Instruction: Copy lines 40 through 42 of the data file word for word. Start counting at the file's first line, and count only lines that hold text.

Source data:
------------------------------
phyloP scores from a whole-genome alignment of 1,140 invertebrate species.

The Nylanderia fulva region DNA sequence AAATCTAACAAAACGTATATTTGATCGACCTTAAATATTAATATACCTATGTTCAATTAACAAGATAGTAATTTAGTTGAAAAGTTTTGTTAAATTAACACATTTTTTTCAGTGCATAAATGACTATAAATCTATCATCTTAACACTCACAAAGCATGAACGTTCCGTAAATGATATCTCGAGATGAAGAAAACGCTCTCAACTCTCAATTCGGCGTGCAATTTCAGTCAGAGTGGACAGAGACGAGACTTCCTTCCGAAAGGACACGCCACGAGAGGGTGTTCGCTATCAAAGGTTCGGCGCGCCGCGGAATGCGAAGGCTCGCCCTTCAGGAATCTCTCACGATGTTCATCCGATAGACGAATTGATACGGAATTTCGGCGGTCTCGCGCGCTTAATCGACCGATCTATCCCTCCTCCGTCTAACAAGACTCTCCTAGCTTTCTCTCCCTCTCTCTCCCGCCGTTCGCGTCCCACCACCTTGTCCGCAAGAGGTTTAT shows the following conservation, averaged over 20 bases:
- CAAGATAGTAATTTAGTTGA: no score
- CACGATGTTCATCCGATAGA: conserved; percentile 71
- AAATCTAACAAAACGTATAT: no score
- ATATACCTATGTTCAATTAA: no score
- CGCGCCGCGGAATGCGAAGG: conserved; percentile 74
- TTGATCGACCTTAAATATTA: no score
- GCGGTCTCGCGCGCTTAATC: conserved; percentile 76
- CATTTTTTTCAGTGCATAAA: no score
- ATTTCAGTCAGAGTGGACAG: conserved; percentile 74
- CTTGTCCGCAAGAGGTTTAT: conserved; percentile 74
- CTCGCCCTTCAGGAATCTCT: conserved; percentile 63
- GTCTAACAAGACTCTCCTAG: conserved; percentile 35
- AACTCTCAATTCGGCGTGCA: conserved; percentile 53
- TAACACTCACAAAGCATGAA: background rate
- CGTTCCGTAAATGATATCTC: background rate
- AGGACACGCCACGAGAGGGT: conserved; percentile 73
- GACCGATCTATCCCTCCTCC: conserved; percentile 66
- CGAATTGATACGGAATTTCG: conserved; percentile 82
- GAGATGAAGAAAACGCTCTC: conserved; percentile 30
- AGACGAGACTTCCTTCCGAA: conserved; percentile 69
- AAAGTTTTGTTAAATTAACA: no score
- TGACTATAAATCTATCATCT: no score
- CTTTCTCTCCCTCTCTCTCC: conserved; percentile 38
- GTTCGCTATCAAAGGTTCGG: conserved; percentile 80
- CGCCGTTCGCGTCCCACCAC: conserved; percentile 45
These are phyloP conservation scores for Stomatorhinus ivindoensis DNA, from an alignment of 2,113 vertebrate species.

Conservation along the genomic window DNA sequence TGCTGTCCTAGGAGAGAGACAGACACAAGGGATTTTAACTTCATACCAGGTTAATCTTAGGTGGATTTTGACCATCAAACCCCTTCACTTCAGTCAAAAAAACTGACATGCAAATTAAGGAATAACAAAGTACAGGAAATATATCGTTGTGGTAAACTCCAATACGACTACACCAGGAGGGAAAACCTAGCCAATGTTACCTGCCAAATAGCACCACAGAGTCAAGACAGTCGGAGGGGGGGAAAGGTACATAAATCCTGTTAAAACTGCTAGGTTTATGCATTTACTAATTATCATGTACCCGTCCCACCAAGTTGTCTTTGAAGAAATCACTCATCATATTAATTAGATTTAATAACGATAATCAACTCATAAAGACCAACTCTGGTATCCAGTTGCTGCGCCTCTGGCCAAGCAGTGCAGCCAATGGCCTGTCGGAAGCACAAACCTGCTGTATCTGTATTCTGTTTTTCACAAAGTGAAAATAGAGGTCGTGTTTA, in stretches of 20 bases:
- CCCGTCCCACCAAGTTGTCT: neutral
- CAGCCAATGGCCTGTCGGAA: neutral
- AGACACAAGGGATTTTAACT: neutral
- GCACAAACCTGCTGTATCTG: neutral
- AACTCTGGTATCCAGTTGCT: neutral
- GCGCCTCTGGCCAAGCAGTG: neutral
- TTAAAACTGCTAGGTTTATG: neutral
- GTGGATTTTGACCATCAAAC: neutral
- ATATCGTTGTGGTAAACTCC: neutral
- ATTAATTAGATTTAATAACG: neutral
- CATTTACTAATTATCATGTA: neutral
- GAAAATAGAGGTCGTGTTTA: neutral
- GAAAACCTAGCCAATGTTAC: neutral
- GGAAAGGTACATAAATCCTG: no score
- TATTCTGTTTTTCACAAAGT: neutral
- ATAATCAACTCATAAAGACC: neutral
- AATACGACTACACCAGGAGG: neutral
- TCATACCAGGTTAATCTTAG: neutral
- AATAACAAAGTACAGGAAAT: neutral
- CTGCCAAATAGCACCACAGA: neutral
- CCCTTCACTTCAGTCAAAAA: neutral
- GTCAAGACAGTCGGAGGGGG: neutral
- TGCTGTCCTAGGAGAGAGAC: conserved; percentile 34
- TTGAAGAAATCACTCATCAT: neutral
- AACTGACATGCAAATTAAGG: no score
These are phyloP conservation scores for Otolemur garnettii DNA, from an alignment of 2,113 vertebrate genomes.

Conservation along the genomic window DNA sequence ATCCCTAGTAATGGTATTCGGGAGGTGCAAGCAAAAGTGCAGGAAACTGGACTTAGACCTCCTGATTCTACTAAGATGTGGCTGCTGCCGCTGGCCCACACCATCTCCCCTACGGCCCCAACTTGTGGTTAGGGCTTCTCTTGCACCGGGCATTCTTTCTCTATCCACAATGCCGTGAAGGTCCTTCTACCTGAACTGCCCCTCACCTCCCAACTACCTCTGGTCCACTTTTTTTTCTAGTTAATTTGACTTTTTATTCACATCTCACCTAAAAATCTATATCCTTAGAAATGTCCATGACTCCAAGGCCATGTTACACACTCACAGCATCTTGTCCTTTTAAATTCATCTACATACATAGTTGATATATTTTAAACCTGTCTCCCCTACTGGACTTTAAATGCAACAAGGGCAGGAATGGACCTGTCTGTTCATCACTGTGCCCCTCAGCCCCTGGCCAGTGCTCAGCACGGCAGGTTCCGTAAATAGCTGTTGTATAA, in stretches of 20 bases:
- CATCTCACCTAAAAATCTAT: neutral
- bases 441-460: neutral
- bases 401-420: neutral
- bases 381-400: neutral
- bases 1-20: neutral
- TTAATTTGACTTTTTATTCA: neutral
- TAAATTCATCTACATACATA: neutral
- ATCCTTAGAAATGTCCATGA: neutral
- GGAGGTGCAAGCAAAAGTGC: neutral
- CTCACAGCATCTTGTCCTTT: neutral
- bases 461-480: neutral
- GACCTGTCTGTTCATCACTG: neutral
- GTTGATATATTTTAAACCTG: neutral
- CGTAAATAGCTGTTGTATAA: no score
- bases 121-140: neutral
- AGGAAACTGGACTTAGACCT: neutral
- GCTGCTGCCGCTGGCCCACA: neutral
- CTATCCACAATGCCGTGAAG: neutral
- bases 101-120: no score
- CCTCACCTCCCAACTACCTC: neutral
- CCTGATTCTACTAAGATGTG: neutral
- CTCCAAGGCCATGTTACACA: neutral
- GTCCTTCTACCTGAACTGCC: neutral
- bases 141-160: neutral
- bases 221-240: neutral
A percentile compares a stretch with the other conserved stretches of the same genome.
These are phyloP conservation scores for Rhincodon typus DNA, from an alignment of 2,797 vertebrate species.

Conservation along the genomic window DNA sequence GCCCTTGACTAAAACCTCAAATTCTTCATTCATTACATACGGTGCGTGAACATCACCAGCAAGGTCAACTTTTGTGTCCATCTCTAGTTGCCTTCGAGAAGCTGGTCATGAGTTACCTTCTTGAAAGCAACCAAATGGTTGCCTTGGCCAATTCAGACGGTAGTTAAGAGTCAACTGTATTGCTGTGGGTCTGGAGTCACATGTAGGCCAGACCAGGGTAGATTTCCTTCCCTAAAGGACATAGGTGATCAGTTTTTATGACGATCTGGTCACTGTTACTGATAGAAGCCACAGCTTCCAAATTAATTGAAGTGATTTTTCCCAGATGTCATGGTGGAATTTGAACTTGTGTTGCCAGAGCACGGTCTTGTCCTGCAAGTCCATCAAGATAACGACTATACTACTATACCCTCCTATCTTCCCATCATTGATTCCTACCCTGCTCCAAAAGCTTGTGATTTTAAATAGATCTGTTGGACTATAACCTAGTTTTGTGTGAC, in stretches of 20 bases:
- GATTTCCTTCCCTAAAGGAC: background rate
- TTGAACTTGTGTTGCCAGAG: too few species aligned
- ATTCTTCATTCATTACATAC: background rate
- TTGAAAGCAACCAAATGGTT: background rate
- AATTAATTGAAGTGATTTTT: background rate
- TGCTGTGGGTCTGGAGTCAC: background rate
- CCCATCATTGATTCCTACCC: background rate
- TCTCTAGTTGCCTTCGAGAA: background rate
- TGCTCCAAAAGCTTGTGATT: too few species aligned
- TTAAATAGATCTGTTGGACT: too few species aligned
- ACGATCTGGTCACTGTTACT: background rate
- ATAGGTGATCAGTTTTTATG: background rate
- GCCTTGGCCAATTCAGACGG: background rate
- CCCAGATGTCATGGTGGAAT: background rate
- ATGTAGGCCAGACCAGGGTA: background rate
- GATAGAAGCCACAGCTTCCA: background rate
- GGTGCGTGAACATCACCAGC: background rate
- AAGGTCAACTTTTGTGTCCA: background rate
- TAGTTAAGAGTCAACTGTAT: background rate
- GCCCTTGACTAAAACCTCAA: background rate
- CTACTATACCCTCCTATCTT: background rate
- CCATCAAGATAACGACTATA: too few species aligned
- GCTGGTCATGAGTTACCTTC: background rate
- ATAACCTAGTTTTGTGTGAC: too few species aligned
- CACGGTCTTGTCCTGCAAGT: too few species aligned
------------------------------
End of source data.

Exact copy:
- CATTTACTAATTATCATGTA: neutral
- GAAAATAGAGGTCGTGTTTA: neutral
- GAAAACCTAGCCAATGTTAC: neutral